Anti-Corruption and Illiberalism in the Global South: Comparison of Russia, Brazil, and India

Marina Zaloznaya, University of Iowa

In a quote posted to the White House website (2021), President Biden states that “corruption threatens […] national security, economic equity, global anti-poverty and development efforts, and democracy itself.” The growing realization of dangers of corruption, reflected in this quote, has led to the recent consolidation of a global anti-corruption regime, which promotes institutional reforms and criminal justice enforcement around the world. Yet, while anti-corruptionism was gaining global legitimacy and amassing billions of dollars in spending, multiple countries experienced an illiberal turn in national politics. According to Freedom House, 2022 marked “the 15th consecutive year of decline in global freedom” (2022: n.p.). The manifestations of increasing illiberalism in governance include decreased citizen trust in institutions, civic apathy, attacks on civil society, restrictions on free media and independent judiciary, and the rise of oligarchs and right-wing populists. While the growing geopolitical impact of anti-corruptionism and heightened illiberalism are co-occurring, it is unclear whether and how they have informed each other. This paper will identify and theorize some pathways that may connect the two through a comparative analysis of three country cases – Russia under Putin, Brazil under Bolsonaro, and India under Modi. Each case will be built using different modalities of data: expert interviews, analysis of policy documents, political speeches, NGO reports, and media coverage. Through process-attentive analyses of these data within single countries, as well as comparative analyses across cases, this paper will spell out the different pathways whereby anti-corruptionism may be connected to illiberal surges, and theorize which socio- political conditions, and their combinations, are necessary for anti-corruptionism to lead to spikes in illiberal political rhetoric and action.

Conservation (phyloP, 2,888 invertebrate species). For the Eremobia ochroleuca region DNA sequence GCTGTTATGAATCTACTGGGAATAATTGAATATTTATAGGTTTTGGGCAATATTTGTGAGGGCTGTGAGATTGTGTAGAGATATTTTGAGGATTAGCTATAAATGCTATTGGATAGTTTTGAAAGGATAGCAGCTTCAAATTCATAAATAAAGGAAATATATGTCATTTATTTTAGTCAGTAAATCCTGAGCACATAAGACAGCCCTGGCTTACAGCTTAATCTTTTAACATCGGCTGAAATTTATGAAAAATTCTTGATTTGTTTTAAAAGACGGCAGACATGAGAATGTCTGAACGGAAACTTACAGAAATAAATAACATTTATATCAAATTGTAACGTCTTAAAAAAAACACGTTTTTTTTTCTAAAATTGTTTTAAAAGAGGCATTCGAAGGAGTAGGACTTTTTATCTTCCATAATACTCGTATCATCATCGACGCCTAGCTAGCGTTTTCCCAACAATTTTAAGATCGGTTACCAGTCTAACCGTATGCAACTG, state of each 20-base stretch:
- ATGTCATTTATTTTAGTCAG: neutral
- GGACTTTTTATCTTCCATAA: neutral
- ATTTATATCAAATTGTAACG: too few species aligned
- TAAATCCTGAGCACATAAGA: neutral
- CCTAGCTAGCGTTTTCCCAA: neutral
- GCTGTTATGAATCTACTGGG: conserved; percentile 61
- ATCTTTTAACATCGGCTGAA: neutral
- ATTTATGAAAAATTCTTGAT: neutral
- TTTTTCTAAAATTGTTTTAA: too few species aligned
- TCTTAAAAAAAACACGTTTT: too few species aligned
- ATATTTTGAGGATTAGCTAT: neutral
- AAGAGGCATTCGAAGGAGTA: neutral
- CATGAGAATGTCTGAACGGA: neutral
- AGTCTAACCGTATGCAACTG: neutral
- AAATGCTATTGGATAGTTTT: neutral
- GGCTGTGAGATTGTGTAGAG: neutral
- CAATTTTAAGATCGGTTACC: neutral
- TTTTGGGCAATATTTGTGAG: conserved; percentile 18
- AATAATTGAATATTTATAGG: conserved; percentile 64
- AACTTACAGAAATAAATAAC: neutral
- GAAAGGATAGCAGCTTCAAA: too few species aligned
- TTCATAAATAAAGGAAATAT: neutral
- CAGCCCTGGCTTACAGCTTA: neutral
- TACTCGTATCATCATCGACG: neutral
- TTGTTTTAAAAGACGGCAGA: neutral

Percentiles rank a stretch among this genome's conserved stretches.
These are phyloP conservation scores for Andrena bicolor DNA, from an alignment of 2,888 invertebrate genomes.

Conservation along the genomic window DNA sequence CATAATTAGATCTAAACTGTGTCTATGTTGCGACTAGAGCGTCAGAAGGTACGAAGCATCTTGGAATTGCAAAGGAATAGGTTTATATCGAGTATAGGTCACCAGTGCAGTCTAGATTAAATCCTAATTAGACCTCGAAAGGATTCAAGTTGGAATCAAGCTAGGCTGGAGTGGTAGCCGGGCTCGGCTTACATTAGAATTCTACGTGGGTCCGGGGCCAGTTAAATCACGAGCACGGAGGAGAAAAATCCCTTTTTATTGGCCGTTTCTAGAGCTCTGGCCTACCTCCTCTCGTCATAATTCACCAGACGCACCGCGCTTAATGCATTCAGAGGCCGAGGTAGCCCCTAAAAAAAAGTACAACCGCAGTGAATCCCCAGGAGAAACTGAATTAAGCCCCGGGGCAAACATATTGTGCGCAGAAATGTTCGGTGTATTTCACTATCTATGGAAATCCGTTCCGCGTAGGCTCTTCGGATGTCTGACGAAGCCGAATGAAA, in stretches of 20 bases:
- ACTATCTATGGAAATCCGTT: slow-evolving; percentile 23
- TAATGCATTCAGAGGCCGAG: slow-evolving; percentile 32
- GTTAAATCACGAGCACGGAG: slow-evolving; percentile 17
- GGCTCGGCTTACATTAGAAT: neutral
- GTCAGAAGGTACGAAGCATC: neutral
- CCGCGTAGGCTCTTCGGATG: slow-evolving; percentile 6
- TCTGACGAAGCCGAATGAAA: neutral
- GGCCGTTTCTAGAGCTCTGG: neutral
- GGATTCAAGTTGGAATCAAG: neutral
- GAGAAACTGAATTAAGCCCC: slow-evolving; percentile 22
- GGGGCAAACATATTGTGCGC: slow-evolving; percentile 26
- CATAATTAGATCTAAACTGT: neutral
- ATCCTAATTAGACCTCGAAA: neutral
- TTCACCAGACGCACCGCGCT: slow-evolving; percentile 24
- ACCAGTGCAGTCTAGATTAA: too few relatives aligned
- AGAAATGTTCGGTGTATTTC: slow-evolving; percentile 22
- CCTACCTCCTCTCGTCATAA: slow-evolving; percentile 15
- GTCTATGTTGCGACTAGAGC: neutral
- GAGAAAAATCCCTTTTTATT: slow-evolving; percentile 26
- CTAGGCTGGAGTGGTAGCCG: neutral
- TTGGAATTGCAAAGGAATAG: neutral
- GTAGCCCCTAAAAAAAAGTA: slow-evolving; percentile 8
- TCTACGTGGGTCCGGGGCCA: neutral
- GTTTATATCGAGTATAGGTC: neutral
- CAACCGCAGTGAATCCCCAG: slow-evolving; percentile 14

No extended abstract or paper available

 Presented in Session 158. Protest and Reform